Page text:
2. Why do the photos of totality seem black and white? It looked very colorful to the naked eye. (OK, it looked like someone was playing with the CGI and didn’t understand subtlety.)

              1. There are several reasons. One is that the human eye is much more sensitive to color than the majority of electronic or mechanical sensors. The other is that the actual eclipse (by that I mean the corona, etc. in this instance) did not appear that colorful.

                I did find that B. Durbin’s video seemed to do a pretty nice job capturing the quality of light, with the nuances of color…when it was done attempting to adjust for the brightness levels, at least. (That could be a bit disconcerting, as I watched it. But that’s built in and I’m not sure how you’d deactivate it.)

                What I found most intriguing was, as we got close to totality, the impression was that the air itself was starting to change color, as if there were some sort of chromic “fog” around us, causing everything to look different. Did anyone else notice that impression?

                1. Ack! And I forgot to add that various and sundry filters are used for different aspects of the photography. So some of them create that deep red color we’re used to seeing in solar images, but the reality is that it would mostly appear white (if you could take such an image without frying your camera equipment).

                2. The odd fog-like ‘color of the air’ was something we also noticed when we had that partial solar some years ago (Some – prolly around 2012) but I didn’t know how to explain it to the kids. It was quite cool to them at the time though! It was seriously weird to me because my eyes thought there was very faint ‘mist’ but it was a very clear and rather dry day with few clouds. It was pretty much how I imagine being in a cloud when it’s in full sunlight.

        2. Dimness like twilight, but the sun is overhead rather than on the horizon, so the red/orange from light travelling through more atmosphere isn’t there. Or rather, the blue that would be filtered out or scattered or whatever is still there. I suppose some good spectrophotometry in an eclipse path might produce some interesting results.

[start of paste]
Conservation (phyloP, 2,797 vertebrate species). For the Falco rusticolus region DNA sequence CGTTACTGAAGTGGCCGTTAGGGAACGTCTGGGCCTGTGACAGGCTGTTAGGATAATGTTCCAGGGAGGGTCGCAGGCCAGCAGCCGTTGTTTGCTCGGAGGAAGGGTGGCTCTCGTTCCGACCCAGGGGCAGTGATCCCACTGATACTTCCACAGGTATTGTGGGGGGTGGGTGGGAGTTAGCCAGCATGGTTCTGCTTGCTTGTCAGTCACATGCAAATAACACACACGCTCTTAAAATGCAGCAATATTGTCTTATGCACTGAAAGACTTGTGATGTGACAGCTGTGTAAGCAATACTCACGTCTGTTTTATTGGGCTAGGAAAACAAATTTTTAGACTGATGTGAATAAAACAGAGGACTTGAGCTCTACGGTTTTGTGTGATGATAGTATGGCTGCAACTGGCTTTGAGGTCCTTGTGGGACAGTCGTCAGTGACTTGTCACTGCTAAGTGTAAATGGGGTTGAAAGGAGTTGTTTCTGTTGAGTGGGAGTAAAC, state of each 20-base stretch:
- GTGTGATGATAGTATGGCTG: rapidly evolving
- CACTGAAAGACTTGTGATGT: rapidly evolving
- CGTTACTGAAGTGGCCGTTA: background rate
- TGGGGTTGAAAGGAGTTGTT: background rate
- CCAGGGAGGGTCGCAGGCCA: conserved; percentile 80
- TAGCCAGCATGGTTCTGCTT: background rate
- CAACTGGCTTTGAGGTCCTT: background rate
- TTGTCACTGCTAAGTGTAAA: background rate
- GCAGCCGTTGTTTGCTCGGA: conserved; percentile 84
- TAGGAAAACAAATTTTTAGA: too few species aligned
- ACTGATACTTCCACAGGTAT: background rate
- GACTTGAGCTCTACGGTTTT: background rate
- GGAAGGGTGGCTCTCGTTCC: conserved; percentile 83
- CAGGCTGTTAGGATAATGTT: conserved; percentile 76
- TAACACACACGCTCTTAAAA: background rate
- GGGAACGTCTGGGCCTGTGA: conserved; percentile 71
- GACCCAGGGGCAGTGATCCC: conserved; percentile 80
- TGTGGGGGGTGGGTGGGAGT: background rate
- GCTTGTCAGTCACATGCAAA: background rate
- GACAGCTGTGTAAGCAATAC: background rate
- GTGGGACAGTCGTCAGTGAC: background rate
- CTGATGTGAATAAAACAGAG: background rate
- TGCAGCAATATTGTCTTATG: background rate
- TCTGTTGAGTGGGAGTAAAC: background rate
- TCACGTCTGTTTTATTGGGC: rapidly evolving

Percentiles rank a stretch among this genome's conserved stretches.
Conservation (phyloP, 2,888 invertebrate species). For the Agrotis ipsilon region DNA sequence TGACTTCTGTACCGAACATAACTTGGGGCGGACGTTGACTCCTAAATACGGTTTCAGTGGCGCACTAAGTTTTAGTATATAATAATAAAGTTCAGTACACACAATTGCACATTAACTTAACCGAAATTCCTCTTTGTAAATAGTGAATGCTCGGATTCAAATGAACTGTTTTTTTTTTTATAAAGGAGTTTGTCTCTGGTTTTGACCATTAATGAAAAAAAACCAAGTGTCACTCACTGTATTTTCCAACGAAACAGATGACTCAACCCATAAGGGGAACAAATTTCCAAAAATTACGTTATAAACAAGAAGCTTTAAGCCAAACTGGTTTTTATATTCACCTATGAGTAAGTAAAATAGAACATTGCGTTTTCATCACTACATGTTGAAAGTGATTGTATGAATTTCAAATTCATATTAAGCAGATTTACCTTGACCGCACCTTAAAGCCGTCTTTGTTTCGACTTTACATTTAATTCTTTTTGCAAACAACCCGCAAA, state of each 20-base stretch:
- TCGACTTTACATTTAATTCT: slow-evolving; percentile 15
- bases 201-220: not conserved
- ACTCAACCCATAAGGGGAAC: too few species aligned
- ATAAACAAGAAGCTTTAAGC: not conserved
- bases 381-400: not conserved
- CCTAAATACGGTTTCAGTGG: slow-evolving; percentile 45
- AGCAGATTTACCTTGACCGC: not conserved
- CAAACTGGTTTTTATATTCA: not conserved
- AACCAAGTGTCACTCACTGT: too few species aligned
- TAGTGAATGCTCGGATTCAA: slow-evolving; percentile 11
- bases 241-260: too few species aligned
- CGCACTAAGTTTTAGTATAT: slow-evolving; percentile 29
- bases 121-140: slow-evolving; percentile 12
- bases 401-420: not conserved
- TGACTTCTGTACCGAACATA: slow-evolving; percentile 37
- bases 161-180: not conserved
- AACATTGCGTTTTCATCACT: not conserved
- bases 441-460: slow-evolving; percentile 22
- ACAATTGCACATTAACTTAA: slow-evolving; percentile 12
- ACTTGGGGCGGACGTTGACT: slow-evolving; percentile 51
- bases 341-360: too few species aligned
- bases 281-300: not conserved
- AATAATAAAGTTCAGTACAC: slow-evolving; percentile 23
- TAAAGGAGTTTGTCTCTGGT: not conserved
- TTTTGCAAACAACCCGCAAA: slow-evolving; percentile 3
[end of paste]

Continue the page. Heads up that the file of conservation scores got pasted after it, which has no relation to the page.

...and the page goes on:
3. The only thing missing would be the soundtrack from 2010: Odyssey Two, as Jupiter is consumed by the monoliths prior to being turned into a small star. Favorite quote from the whole movie was John Lithgow as Walter Curnow: *It’s shrinking! It’s shrinking!*

  4. the Sun, Moon and Earth experienced a syzygy
    So, in the great interplanetary dance, we were getting syzygy with it?

          1. I never looked up (or heard someone who does know) the pronunciation. Huh. Sounds like it’s spelled.

            I don’t know why I try making something vaguely Czech-sounding out of it. (Sɪ-zf-gi, Assuming I copied the phonetics right. First “y” as “i” in sister, second “i” as in, well, “I,” third as in gee.)

                  1. “G” as in “gutteral.” In any case, I’ve made it my “word to pronounce correctly six times a day.” That’s the only way I stopped pronouncing “cache” as “catch a ball,” instead of “cash a check.”

                    Older I get, the more it takes to rewire the brain…

            1. I knew the word from an old Theodore Sturgeon story, “It Wasn’t Syzygy” (collected in E Pluribus Unicorn) but it has been so long since I read it that I no longer recall more than the name. A little cranking of the searchengine reveals:

              “It Wasn’t Syzygy was a short story written by Theodore Sturgeon. The premise was that there are about one hundred human beings in the world at a time. The rest of the population are empty shells. They exist as 2 dimensional cardboard characters when in the glow of the “real” human beings. They become wraiths, mere whisps of smoke when beyond the reach of their luminescence.

              “The story is told from the perspective of a shell. He believes he is one of the hundred as he basks in the glow of Gloria. He nearly ceases to exist after Gloria moves on and he struggles to understand his demotion to the netherworld of almost-being.”

  5. It slightly interrupted the work day for me. One of my co-workers had glasses so we looked at the maximum (80% iirc) for our area.
    Once I got home I laughed at the Smarter Everyday video where they were able to get access to a farm in Idaho and catch a transit of the ISS during the start of the eclipse.

  6. Not anywhere near totality here, but everyone at work ran outside like a bunch of goofy kids during the eclipse to get a peek. Our awesome IT staff provided us with known good viewing glasses to make sure nobody hurt themselves by using the fake ones (it is sad that that was even a thing). They called it a “business continuity risk” mitigation (They have a point. If the entire development staff goes blind for a day or two, a LOT of coding doesn’t get done).

    Still, it was a fun to see it. The only thing missing was dancing around a fire in nothing but loin cloths begging the moon to spit the sun back out (Like I imagine our distant ancestors may have done. Yes, I have an odd imagination, why do you ask?). strangely, I couldn’t get anyone at work interested in doing that.

      1. LOL!!! I have a story about freaking out an over-nosy neighbor one evening by cracking a couple glowsticks and putting them under a small pile of rocks in my back yard, then dancing around them in nothing but a loin cloth, just about the time I KNEW he would be arriving home from work. He never bothered me again! Served him right, he knew my parents and would call them every time I had people over or was out past 10 or anything.